Guest Author - Julie L Baumler
Batch processing consists of scheduled tasks, usually called jobs, where you submit you program and data and receive any results or program success / failure notifications at a later time. Once upon a time in the early days of computing, everything was done via batch processing. Jobs would scheduled based on the availability of computer time or other needed resources as well as when the results were required. For instance, the payroll job has to be finished in time to distribute the checks on payday. Things had to be done that way because early computers had very limited memory and no local storage. Programs and data, including operating systems were stored separately on things like stacks of punch cards, reel to reel tapes and later disk packs. If you needed to run, say a FORTRAN program, first the operators would load the FORTRAN compiler and then all the FORTRAN programs would be run, one at a time. An output or errors would be returned to the job owner. If the program failed, it would have to be fixed and resubmitted
Then came timesharing and interactive computers which allowed the computer to do more than one thing at a time and give feedback right away, respectively. This allowed first interactive programming (and particularly the added efficiency of interactive debugging) and then interactive programs. Batch processing became an option, not a requirement.
Fredrick Brooks said in 1975 that "Interactive systems will never displace batch systems for some applications." He reiterated that this was "still true" in 1995. (Brooks, p 245) Today (and this was already true in 1995), interactive applications are so ubiquitous that this seems unrealistic at first glance. However, when you start thinking about things like payroll and billing, those will always be cyclical for most companies. For instance, if you are an affiliate of, say, Amazon.com, they don't pay you every time you refer a sale, rather at a set time each month they determine who has reached a set minimum amount and issue payments to those people. Legal and regulatory accounting requirements call for the books to be closed and certain reports created at set intervals. Holiday card lists are created once a year. Backups by their nature are batch processes. These things are unlikely to be done interactively and if they are, they are likely a boring requirement for the poor employee who has to handle them.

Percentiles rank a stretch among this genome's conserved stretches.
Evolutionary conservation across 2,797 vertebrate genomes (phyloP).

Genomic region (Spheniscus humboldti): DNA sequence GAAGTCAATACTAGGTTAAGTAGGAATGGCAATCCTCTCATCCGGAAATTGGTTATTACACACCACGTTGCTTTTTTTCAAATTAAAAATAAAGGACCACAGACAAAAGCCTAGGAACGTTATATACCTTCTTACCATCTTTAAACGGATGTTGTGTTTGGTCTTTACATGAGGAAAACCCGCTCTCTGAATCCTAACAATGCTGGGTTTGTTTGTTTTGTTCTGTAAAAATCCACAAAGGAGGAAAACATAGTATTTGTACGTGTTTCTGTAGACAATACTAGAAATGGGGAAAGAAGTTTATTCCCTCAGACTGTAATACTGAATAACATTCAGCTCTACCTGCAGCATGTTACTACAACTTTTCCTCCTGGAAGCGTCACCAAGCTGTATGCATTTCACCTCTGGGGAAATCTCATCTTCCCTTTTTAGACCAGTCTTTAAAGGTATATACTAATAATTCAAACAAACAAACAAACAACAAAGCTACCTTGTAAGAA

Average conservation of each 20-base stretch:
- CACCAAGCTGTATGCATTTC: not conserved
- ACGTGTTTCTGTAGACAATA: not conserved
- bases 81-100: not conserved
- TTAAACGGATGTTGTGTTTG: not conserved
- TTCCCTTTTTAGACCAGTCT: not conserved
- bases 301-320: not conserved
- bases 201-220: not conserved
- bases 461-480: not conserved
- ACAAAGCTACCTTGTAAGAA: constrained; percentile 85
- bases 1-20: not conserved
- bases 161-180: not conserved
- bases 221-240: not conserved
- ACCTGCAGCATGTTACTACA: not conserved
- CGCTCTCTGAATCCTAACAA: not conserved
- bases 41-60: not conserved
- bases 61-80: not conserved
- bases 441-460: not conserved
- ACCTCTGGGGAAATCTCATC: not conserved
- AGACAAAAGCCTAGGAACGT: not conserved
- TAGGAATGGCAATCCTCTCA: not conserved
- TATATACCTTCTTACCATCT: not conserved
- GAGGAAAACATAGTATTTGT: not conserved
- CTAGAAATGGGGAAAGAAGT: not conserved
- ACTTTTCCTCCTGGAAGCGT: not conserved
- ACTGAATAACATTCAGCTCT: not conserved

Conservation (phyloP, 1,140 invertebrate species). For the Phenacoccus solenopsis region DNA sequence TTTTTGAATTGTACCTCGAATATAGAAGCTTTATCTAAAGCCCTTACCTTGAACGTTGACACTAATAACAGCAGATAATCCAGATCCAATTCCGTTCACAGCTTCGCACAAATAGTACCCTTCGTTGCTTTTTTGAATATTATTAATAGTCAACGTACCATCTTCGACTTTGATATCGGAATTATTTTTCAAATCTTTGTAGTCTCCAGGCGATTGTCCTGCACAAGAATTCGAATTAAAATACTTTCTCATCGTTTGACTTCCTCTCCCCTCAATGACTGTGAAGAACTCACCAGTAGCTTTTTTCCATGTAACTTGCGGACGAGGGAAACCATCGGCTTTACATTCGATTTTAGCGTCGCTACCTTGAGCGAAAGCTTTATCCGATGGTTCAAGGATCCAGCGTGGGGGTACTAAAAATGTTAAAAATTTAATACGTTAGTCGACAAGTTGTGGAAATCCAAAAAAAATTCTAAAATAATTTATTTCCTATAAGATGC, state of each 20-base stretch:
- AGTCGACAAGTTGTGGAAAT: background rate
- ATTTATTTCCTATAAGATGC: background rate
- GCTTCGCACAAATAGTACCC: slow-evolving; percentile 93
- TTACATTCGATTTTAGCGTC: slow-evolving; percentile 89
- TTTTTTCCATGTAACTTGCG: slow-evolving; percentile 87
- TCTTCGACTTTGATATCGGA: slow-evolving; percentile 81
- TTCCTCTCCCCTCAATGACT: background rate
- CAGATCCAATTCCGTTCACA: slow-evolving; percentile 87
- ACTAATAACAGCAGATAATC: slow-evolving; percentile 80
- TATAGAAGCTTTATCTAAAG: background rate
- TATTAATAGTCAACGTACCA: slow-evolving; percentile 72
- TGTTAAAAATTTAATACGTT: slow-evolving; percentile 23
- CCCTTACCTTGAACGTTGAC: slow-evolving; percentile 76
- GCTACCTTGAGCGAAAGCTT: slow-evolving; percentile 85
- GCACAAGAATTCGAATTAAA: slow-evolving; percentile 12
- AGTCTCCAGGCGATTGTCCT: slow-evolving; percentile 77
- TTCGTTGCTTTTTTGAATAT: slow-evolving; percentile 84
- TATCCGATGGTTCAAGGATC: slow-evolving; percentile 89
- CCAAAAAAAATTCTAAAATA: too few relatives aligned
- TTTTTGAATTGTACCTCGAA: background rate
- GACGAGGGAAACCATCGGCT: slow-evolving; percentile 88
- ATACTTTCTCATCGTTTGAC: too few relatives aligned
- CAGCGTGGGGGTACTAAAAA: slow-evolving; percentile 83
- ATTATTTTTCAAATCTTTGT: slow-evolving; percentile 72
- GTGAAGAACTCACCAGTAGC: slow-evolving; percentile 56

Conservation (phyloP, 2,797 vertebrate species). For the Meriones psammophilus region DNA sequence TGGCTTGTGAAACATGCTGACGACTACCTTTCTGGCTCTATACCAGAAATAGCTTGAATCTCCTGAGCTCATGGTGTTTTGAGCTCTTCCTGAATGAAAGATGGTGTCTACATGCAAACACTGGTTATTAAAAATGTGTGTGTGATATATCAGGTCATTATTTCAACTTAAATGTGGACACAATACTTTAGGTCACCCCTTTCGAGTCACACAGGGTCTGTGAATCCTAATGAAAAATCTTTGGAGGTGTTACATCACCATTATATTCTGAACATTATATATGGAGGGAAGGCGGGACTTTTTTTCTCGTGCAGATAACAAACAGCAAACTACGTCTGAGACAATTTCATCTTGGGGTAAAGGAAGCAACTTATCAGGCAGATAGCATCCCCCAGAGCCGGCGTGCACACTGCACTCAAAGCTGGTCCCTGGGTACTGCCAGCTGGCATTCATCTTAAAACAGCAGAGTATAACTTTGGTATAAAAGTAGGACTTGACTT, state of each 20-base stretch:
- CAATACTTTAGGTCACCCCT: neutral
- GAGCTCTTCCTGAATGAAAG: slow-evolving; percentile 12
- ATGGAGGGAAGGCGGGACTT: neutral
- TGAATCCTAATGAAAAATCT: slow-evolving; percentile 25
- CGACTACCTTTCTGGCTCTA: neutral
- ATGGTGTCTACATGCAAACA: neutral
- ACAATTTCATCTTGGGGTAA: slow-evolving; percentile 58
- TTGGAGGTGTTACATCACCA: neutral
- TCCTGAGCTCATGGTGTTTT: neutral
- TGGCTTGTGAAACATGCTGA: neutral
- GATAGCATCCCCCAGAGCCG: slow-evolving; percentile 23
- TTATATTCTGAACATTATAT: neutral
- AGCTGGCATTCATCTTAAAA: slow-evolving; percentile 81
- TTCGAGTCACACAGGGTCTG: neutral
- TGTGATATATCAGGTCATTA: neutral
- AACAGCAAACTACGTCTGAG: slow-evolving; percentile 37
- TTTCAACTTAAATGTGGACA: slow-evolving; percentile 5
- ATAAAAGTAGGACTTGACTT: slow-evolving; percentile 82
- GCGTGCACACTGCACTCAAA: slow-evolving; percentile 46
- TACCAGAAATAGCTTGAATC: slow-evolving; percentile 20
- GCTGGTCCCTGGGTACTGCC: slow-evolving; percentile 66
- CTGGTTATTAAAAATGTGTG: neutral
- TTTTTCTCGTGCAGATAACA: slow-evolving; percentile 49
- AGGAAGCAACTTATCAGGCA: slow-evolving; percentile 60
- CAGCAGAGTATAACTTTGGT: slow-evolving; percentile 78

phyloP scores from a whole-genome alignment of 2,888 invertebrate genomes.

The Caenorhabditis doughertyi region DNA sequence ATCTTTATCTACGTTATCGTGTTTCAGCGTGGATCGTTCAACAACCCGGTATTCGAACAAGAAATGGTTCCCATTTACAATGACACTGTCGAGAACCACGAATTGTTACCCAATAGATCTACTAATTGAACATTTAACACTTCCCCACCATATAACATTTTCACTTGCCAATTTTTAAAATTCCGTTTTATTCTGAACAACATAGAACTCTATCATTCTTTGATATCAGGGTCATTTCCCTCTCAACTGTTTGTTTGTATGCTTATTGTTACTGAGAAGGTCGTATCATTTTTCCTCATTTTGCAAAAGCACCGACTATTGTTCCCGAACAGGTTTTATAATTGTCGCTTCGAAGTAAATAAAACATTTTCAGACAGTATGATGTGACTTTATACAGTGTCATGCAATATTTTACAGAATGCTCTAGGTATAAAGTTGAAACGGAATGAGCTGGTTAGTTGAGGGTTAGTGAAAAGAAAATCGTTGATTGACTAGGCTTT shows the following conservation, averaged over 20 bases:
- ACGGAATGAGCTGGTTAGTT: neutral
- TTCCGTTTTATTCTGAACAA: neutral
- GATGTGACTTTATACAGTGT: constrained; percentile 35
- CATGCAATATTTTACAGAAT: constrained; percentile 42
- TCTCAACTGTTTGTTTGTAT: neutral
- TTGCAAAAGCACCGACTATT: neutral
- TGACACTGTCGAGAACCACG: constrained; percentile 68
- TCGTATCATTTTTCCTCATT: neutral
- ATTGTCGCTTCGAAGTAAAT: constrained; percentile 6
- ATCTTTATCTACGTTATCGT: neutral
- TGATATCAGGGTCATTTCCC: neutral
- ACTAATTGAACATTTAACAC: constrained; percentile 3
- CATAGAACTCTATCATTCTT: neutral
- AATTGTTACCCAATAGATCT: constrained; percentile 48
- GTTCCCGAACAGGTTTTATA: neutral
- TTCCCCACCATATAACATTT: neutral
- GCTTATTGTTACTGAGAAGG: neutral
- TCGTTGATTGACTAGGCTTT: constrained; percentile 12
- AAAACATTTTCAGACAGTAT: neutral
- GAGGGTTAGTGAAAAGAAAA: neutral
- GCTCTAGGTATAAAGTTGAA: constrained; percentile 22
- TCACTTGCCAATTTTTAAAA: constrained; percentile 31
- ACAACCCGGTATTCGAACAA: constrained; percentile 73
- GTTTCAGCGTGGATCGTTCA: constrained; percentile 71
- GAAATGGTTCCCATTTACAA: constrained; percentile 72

What has changed since the mid-70's and even mid-90's is the tools and expertise available for managing batch jobs. In the mainframe world there are specialists in scheduling and specialized tools to optimize batch processing, manage the interaction of dependent and interacting batches and generally make sure that batches run correctly and efficiently. Today, even in companies that use mainframes, many of those experts have retired and not been replaced. Most non-mainframe shops don't have anyone with those skills. Those skills have become rare and poorly understood. Batch processing is mostly ignored. This is a shame because it causes more resource contention between scheduled jobs and scheduled jobs and interactive processing. Additionally, jobs that are good candidates for batch processing are often not recognized as such and work that could be done in advance is not. Another problem is that because batch processing is not recognized as a key business need, applications that would be good candidates for batch processing are written to require human interaction. While batch scheduling is a career path for very few computer professionals today, all of us can be more effective by thinking about how it can be used in our work and how our work might be used in batch processing.
Brooks, Frederick P. Jr. The Mythical Man-Month: Essays on Software Engineering. Anniversary Edition with Four New Chapters. (Reading, MA: Addison-Wesley, 1995.)